Per- and poly-fluoroalkyl substances (PFASs) are a complex and diverse group of highly-fluorinated organic contaminants. The legacy use of PFASs in aqueous film forming foams (AFFF) for firefighting has resulted in widespread environmental contamination at airports, fire training grounds, landfills and manufacturing facilities. Novel analytical techniques such as the total organofluorine analysis (TOF) have revealed a significant proportion of unknown organo-fluorine compounds in AFFF formulations. The total oxidisable precursor (TOP) assay aims to quantify polyfluoroalkyl substances that can transform into stable PFASs (i.e. PreFASs) in the environment. Oxidation provides a more accurate mass balance approach to enable semi-quantification of the potential fate of PreFASs in a sample. The TOP assay was recently adopted as a required analysis under the Queensland Foam Policy and is a suggested analysis in the draft PFAS National Environmental Management. Plan. However, the application of TOP assay to complex environmental samples and its interpretation have been challenging, calling for a thorough validation of the technique. The proposed study will be a pilot study to undertake a preliminary assessment of the validity of the TOP assay.

Top of page

4. Assessing long term trends in pesticide levels reaching the Great Barrier Reef

Lead supervisor: Dr Phong Thai, QAEHS

Other supervisors: Prof Jochen Mueller, QAEHS

Contact: p.thai@uq.edu.au

Project description

QAEHS have been monitoring pesticides in the Great Barrier Reef lagoon for over a decade as part of the GBRMPA Marine Monitoring Program. Passive samplers have been deployed year round at several locations between Fitzroy Island to the south and Low Isles in the tropical north. The amount of pesticides reaching the Reef lagoon depends on many factors, including adjacent catchment land management practices, timing of pesticide applications, amount of rainfall and resulting run-off. The amount of rainfall in particular can lead to high inter-annual variability in pesticide loads discharged from catchment rivers. This variability can mask long term trends in reductions in discharged pesticide loads due to improved land management practices. The aim of this project is to use Monte Carlo techniques to understand longer term trends in the amount of pesticides reaching the Reef lagoon that may be attributable to improved land management practises in the adjacent catchments.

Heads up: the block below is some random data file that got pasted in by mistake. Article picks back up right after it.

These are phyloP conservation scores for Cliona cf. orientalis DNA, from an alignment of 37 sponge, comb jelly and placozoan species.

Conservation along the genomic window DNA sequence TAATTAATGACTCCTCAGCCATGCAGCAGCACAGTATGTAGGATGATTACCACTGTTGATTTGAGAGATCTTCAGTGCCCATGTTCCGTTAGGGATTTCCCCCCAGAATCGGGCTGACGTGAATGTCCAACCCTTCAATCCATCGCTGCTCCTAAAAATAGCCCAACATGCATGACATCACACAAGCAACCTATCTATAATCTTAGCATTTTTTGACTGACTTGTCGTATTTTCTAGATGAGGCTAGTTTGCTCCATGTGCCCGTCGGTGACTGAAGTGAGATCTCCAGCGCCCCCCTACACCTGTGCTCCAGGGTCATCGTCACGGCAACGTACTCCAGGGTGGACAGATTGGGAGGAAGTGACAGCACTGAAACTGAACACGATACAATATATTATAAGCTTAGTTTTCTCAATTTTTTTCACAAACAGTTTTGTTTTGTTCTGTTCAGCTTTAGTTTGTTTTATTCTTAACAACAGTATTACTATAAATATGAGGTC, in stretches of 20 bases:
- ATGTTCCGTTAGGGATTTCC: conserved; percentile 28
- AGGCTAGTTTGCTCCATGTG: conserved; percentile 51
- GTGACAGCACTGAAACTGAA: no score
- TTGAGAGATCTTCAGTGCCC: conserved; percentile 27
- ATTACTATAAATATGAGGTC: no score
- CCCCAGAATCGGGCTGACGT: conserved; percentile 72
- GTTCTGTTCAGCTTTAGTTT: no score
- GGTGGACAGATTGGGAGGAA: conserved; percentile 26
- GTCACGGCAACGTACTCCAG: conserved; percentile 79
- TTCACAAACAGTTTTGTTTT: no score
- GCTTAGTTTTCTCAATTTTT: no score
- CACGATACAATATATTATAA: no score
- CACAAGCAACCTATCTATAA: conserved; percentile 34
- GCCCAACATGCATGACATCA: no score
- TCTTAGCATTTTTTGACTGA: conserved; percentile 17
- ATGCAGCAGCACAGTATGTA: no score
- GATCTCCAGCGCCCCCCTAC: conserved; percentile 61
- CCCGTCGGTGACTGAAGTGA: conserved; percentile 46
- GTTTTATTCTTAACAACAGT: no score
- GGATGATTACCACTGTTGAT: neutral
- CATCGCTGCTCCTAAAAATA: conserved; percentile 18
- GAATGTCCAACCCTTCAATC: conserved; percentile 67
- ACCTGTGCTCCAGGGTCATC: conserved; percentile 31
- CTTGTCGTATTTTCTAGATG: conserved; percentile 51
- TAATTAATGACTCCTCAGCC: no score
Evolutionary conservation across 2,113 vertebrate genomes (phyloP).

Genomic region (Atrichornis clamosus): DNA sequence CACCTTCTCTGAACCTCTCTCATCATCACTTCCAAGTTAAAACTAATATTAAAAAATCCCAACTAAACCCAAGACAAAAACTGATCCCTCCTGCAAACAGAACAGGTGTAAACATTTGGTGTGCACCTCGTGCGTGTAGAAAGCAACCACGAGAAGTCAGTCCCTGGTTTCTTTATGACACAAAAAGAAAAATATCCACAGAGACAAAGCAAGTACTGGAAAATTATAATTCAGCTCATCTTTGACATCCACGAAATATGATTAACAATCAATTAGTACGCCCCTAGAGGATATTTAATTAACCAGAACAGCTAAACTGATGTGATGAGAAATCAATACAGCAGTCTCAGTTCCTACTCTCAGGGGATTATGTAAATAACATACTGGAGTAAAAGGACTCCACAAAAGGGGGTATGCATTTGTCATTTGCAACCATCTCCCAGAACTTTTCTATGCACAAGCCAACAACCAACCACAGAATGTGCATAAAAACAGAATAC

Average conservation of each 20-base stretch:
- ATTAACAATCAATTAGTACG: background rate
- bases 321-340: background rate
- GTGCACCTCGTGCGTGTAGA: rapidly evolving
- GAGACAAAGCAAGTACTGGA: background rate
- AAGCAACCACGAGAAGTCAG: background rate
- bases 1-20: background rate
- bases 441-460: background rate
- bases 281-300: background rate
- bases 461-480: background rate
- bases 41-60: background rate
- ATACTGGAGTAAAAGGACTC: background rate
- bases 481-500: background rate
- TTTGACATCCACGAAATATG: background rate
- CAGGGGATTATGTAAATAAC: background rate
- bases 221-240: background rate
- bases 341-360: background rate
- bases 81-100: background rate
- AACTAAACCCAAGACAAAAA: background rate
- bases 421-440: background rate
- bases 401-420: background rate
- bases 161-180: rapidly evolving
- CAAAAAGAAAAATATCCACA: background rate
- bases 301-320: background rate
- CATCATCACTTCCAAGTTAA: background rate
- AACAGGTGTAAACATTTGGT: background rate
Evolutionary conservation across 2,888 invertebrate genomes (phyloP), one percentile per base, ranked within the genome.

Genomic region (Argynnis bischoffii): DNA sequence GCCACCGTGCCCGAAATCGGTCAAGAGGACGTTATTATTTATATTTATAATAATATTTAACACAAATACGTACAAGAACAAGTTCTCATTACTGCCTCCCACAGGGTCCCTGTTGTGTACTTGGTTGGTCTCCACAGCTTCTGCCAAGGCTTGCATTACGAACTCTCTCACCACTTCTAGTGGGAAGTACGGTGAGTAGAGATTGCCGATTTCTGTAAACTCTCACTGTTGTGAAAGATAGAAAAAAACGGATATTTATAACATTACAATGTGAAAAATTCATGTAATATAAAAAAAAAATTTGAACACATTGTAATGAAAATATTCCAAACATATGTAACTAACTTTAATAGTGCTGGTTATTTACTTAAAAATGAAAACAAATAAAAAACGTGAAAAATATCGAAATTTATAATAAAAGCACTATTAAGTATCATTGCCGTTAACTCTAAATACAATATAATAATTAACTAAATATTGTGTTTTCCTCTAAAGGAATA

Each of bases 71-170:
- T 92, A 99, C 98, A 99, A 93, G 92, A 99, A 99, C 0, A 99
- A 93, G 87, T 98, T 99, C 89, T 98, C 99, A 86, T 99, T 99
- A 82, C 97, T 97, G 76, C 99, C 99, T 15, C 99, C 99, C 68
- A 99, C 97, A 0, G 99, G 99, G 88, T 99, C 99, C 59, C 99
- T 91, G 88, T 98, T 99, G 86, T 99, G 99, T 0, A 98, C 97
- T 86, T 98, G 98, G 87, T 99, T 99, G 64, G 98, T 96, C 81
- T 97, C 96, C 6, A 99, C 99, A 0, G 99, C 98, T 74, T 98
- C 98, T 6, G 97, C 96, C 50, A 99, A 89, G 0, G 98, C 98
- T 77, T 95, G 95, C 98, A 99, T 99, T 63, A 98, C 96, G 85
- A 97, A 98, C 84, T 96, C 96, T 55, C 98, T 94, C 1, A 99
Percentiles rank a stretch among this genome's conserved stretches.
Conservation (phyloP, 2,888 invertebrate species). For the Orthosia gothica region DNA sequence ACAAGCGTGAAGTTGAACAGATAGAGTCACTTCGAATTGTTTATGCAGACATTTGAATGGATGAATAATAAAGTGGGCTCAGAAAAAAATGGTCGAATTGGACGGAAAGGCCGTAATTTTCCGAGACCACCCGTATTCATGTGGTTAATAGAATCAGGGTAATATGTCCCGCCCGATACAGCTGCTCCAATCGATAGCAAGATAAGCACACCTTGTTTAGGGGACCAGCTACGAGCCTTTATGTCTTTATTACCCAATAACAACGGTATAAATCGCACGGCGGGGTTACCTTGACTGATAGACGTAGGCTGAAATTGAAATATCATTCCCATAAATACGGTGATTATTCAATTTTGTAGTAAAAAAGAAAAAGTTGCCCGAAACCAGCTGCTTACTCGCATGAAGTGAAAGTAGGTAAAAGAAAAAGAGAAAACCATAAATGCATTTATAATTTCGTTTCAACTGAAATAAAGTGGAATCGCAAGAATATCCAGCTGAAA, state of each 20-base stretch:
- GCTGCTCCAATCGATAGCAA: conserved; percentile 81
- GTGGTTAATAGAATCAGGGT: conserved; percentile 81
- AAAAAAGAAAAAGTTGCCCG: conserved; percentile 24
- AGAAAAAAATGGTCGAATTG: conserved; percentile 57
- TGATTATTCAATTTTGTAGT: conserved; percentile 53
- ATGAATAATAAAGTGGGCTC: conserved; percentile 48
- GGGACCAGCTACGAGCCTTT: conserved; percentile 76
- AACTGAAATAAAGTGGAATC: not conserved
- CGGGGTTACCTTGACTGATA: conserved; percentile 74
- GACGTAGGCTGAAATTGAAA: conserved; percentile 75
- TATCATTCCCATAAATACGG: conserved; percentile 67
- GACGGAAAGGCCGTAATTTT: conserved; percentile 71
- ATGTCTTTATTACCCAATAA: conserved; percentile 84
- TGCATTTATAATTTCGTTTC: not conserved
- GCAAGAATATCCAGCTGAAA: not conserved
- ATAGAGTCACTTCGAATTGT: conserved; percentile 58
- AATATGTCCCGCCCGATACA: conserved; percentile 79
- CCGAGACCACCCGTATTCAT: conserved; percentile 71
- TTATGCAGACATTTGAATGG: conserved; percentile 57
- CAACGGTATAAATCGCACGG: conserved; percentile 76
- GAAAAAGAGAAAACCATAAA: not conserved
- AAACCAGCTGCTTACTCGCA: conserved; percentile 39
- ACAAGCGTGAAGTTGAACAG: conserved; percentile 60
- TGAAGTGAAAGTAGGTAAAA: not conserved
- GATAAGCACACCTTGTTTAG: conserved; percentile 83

Top of page

5. Estimating the fate of UV filters used in products applied to the skin through analysis of human urine samples

Lead supervisor: Professor Jochen Mueller, QAEHS

Other supervisors: Dr Fisher Wang, QAEHS

Contact: j.mueller@uq.edu.au

Project description

UV filters in sunscreens and other skin care products are highly prevalent in Australia and can make their way into waterways through household wastewater and via wash-off through recreational activities. UV filters have been shown to cause coral bleaching and effect the hormone systems of fish, demonstrating their potential to cause environmental harm. The goal of this pilot project is to estimate the fate of UV filters used in products applied to the skin. This application concerns the identification of urinary metabolites and quantification of the amount of metabolite excreted per applied dose onto skin. The extraction and analysis methods for the measurement of sunscreen ingredients and their metabolites in human urine will be established by QAEAHS analysts. The student will be involved in recruiting participants to apply sunscreen and collect urine, extraction of the urine samples and interpretation of the analytical results. This will provide an indication of how much of these chemicals are absorbed into and excreted by the human body.

Top of page